A recall has been issued on certain dietary supplements after the US Food and Drug Administration (FDA) found that they contained the toxic plant, yellow oleander, instead of the tejocote root they purportedly included. The deceptive products were sold on third-party platforms such as Amazon and Etsy, as well as on assorted nutrition-focused websites.
– US FDA discloses recall of dietary supplements adulterated with toxic plant, yellow oleander.
– Supplements were falsely labeled as containing the root plant tejocote.
– Nine tested products falsely marketed as tejocote root dietary supplements contained yellow oleander.
– Consumers are advised to stop immediately and consult healthcare providers if they still have these products.
FDA Warnings on Adulterated Dietary Supplements
Following the FDA’s January 5th warning, the recall has been initiated as the supplements labeled as tejocote root were found to have been ‘adulterated’, with yellow oleander highly toxic to humans – being substituted for the root substance. Symptoms from ingesting yellow oleander can range from nausea, vomiting, and diarrhea to more dire health effects such as stomach pain, cardiac changes, and dysrhythmia, and could even potentially prove fatal.
The FDA has so far tested a total of nine dietary supplements, all listed as containing the tejocote root, and found yellow oleander in each one. Accordingly, more such products are being scrutinized for further testing.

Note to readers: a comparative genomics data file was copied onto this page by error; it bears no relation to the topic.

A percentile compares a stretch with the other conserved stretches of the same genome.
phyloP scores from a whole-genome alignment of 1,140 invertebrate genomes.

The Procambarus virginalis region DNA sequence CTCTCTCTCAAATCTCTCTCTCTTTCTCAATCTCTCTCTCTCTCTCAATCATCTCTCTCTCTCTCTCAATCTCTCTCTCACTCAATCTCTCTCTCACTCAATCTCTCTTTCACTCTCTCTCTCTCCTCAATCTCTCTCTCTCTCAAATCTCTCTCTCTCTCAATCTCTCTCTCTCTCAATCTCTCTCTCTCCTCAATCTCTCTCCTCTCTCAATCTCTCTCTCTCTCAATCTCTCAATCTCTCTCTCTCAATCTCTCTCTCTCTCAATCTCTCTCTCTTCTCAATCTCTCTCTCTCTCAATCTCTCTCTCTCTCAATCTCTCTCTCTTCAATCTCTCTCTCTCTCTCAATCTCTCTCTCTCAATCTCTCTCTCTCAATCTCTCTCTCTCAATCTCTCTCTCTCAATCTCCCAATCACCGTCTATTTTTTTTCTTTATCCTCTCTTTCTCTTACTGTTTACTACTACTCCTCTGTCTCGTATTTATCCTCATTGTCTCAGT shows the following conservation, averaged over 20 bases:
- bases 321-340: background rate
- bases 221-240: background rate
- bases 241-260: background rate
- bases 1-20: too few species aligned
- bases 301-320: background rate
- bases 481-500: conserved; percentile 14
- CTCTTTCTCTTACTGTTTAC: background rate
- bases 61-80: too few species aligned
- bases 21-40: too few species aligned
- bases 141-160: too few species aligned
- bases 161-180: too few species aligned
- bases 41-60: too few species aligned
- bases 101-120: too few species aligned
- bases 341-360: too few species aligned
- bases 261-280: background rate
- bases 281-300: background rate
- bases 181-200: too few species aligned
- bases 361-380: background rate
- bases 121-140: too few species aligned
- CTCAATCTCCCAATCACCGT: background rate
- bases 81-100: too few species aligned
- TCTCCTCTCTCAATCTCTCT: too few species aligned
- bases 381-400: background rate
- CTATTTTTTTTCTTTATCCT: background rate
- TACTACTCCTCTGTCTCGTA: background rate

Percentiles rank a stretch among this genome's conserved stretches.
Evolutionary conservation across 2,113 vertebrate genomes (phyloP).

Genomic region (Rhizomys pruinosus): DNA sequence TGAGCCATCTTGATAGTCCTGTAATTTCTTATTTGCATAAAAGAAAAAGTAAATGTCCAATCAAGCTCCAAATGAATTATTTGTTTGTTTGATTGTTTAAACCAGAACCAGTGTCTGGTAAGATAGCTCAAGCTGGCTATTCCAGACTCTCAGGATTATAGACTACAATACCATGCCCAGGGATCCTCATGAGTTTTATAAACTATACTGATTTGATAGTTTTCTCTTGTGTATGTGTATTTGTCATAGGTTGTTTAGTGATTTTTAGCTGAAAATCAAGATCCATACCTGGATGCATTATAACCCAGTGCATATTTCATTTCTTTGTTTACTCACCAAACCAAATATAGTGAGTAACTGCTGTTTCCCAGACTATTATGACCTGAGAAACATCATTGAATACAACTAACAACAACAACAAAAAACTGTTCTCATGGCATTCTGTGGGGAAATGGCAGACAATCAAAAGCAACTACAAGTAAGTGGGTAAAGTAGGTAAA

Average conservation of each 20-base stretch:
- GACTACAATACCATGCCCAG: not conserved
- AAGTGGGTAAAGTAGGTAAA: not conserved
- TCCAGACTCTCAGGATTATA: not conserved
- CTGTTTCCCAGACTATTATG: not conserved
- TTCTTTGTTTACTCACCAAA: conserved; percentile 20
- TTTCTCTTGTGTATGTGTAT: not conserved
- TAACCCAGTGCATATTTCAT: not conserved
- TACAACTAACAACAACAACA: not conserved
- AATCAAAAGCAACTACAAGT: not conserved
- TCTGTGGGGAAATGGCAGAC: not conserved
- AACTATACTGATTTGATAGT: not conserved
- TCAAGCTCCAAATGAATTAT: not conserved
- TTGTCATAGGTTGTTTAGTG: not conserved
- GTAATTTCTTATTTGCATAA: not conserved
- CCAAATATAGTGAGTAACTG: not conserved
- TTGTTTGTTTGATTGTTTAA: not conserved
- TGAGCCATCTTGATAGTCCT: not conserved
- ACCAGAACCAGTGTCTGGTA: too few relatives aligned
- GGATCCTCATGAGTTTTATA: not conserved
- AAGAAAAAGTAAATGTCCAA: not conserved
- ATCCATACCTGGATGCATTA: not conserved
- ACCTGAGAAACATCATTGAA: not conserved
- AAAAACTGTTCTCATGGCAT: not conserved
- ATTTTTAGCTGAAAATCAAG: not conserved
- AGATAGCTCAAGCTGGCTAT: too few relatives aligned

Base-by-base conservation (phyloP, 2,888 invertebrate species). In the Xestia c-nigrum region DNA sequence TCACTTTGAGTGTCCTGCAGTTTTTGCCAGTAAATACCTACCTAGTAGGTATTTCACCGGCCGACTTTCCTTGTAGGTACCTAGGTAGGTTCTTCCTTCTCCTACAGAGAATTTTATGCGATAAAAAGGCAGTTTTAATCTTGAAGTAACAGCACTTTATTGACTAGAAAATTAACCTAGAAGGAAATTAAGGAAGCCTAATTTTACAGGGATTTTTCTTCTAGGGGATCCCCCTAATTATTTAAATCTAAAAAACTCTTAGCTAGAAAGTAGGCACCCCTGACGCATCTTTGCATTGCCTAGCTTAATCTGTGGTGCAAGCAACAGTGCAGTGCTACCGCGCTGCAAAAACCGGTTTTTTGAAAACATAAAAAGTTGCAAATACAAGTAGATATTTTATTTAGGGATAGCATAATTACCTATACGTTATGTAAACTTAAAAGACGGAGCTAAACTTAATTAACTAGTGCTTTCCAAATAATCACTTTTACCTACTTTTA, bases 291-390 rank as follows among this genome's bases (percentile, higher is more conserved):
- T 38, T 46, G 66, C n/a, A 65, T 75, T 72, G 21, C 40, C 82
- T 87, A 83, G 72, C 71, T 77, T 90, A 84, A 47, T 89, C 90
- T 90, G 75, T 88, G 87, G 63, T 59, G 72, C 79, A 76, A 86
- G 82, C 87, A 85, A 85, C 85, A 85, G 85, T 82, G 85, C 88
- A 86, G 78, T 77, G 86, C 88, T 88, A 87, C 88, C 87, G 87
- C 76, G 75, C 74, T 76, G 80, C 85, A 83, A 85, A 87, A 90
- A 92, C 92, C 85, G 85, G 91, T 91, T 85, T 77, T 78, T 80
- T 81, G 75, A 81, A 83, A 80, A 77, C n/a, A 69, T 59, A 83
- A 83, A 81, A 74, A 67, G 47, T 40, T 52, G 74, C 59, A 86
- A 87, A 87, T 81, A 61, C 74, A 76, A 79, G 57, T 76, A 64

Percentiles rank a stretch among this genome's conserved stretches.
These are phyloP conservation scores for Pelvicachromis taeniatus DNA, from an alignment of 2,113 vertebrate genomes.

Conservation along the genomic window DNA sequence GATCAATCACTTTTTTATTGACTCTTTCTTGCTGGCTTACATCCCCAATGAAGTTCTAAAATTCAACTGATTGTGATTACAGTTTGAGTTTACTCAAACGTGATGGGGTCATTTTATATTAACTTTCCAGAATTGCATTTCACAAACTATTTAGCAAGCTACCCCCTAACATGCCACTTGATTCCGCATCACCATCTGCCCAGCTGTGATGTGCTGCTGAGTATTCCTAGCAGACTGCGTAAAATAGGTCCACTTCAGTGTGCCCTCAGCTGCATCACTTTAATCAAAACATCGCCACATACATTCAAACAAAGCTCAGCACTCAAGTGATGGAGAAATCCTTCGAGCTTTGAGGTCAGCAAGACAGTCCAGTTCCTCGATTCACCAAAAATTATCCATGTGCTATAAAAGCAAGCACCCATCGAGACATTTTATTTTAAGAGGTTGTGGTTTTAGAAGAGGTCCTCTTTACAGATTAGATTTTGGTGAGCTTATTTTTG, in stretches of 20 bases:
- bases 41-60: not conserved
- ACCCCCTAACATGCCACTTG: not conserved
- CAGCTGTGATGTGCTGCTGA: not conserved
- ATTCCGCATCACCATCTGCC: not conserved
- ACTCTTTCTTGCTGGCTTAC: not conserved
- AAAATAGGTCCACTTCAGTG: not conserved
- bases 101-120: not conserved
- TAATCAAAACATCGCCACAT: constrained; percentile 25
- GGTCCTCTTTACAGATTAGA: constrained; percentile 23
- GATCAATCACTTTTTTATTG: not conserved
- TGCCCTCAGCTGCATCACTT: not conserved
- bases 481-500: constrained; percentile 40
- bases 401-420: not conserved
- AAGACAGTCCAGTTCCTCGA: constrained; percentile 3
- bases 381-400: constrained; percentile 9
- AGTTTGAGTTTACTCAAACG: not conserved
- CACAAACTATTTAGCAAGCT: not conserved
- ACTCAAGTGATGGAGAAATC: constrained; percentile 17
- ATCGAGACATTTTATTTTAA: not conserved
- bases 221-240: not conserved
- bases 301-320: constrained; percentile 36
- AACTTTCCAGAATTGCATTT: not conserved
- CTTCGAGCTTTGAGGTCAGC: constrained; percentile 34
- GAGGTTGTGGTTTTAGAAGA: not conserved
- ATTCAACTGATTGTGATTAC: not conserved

Channels of Toxic Supplements Distribution
At least five of the supplements were available on Amazon, two on Etsy, and another pair on different nutrition-focused websites. Newsweek reached for their comments via email but is yet to receive their response.
Testing began due to an alarming report published by the US Centers for Disease Control and Prevention in September 2023, which revealed numerous instances of tejocote root being replaced with yellow oleander.
Public Health Risk from Unregulated Supplements
This revelation raises severe public health concerns as more similar dietary supplements, especially those marketed as containing tejocote root but listed under different names such as Crataegus mexicana, Raiz de Tejocote and Mexican Hawthorn, could be carrying the same risks.
A study by the National Institutes of Health in 2010 analyzed the health effects on 21 individuals who had consumed yellow oleander seeds. About 61% of them developed adverse conditions afterwards. Most of these patients were in good health before consuming the plant, leading the authors to conclude that their resultant cardiac arrhythmias were not due to preexisting conditions but directly related to yellow oleander ingestion.
Important Information for Consumers
In the light of this recall, the FDA has urged anyone who is still consuming these products to cease doing so immediately and to contact their healthcare professionals for consultation on precautionary steps. In any case of severe side effects, immediate medical help should be sought by calling 911.
Despite the recall, the US does not require FDA approval for such dietary supplements neither must the manufacturers prove their products’ safety or health benefits before marketing them. With lax regulations thus enabling easy access to these products, nearly three-quarters of Americans continue to buy and use them. The recent discovery of toxic elements, however, has instigated a demand for more stringent oversight to prevent such occurrences and protect consumer health.